S. K. Trimurti was born on 11 May 1912, in Solo, Central Java. She attended to Sekolah Guru Putri (Girl Elementary School).
She became active in the Indonesian independence movement during the 1930s, officially joining the nationalist Partindo (Indonesian Party) in 1933, shortly after completing her schooling at Tweede Indlandsche School.
Trimurti began her career as an elementary school teacher after leaving Tweede Indlandsche School. She taught in elementary schools in Bandung, Surakarta and Banyumas during the 1930s. However, she was arrested by Dutch authorities in 1936 for distributing anti-colonial leaflets. Trimuti was imprisoned for nine months at the Bulu Prison in Semarang.
Trimurti switched careers from teaching to journalism following her release from prison. She soon became well known in journalistic and anti-colonial circles as a critical journalist. Trimurti often used different, shortened pseudonyms of her real name, such as Trimurti or Karma, in her writings to avoid being arrested again by Dutch colonial authorities. During her reporting career, Trimurti worked for a number of Indonesian newspapers including Pesat, Genderang, Bedung and Pikiran Rakyat. She published Pesat together with her husband. In Japanese occupation era, Pesat was banned by Japanese military government. She also was arrested and tortured.
Trimurti, who was a known advocate for workers' rights, was appointed as Indonesia's first Minister of Labor under Prime Minister Amir Sjarifuddin. She served in that capacity from 1947 until 1948. She was on the Executive of the Labour Party of Indonesia, and led its women's wing Working Women's Front.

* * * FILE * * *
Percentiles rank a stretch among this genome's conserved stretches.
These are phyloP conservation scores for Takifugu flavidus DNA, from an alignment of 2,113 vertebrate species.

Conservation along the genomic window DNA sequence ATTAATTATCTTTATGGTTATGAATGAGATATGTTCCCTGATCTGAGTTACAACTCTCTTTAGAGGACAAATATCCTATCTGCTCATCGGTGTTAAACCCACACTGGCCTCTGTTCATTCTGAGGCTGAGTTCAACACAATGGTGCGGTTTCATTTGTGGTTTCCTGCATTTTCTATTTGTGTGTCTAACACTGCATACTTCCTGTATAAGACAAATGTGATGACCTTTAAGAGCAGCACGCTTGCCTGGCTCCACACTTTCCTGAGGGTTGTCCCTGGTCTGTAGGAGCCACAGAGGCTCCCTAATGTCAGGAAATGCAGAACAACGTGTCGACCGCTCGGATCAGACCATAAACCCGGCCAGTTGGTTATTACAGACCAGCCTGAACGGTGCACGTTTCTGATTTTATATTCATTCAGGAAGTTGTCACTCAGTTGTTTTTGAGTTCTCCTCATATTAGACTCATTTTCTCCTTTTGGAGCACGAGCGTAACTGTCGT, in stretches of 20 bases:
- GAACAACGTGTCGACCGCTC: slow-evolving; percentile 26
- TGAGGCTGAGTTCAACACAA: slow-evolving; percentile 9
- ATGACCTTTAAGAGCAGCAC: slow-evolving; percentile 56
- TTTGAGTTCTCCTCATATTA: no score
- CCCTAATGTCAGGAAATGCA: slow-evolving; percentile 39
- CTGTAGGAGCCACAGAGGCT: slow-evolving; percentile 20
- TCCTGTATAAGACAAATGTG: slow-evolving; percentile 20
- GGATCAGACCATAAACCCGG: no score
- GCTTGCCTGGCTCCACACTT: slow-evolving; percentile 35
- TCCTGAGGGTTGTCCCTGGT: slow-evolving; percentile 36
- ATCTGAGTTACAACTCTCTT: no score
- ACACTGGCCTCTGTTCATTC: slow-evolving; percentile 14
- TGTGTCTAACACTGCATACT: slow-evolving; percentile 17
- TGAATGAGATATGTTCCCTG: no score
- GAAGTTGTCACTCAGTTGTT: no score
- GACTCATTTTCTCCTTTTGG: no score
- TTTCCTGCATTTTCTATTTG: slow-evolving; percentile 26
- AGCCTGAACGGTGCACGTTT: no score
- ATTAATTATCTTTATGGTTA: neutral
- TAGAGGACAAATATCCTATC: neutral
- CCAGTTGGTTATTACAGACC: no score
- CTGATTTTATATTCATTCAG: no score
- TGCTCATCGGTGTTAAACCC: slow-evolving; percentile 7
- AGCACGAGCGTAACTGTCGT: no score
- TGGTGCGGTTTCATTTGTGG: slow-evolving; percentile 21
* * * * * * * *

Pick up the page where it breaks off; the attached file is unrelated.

She co-founded the Gerwis, an Indonesian women's organization, in 1950, which was later renamed as Gerwani. She left the organization in 1965. She returned to college when she was 41 years old. She studied economics at the University of Indonesia. She declined an appointment to become Indonesia's Social Affairs Minister in 1959 in order to complete her degree.
Trimurti was a member and signer of Petition 50 in 1980, which protested Suharto's use of Pancasila against his political opponents. The signers of Petition 50 included prominent Indonesian independence supporters as well as government and military officials, such as Trimurti and the former Governor of Jakarta Ali Sadikin.
S. K. Trimurti died at 6:20 P.M. on 20 May 2008, at the age of 96, at the Gatot Soebroto Army Hospital (RSPAD) in Jakarta, Indonesia after being hospitalized for two weeks. She had been in failing health and confined to her bedroom for the prior year. According to her son, Heru Baskoro, Trimurti had died of a broken vein. She had also been suffering from a low hemoglobin level and high blood pressure.
A ceremony honoring Trimurti as a "heroine for Indonesia's independence" was held at the state palace in Central Jakarta. She was buried at Kalibata Heroes Cemetery.
In 1938 she married to Muhammad Ibnu Sayuti, the typist of the Indonesian Declaration of Independence, which was proclaimed by Sukarno on 17 August 1945. Trimurti spent much of the rest of her life at her rented residence in Bekasi, West Java.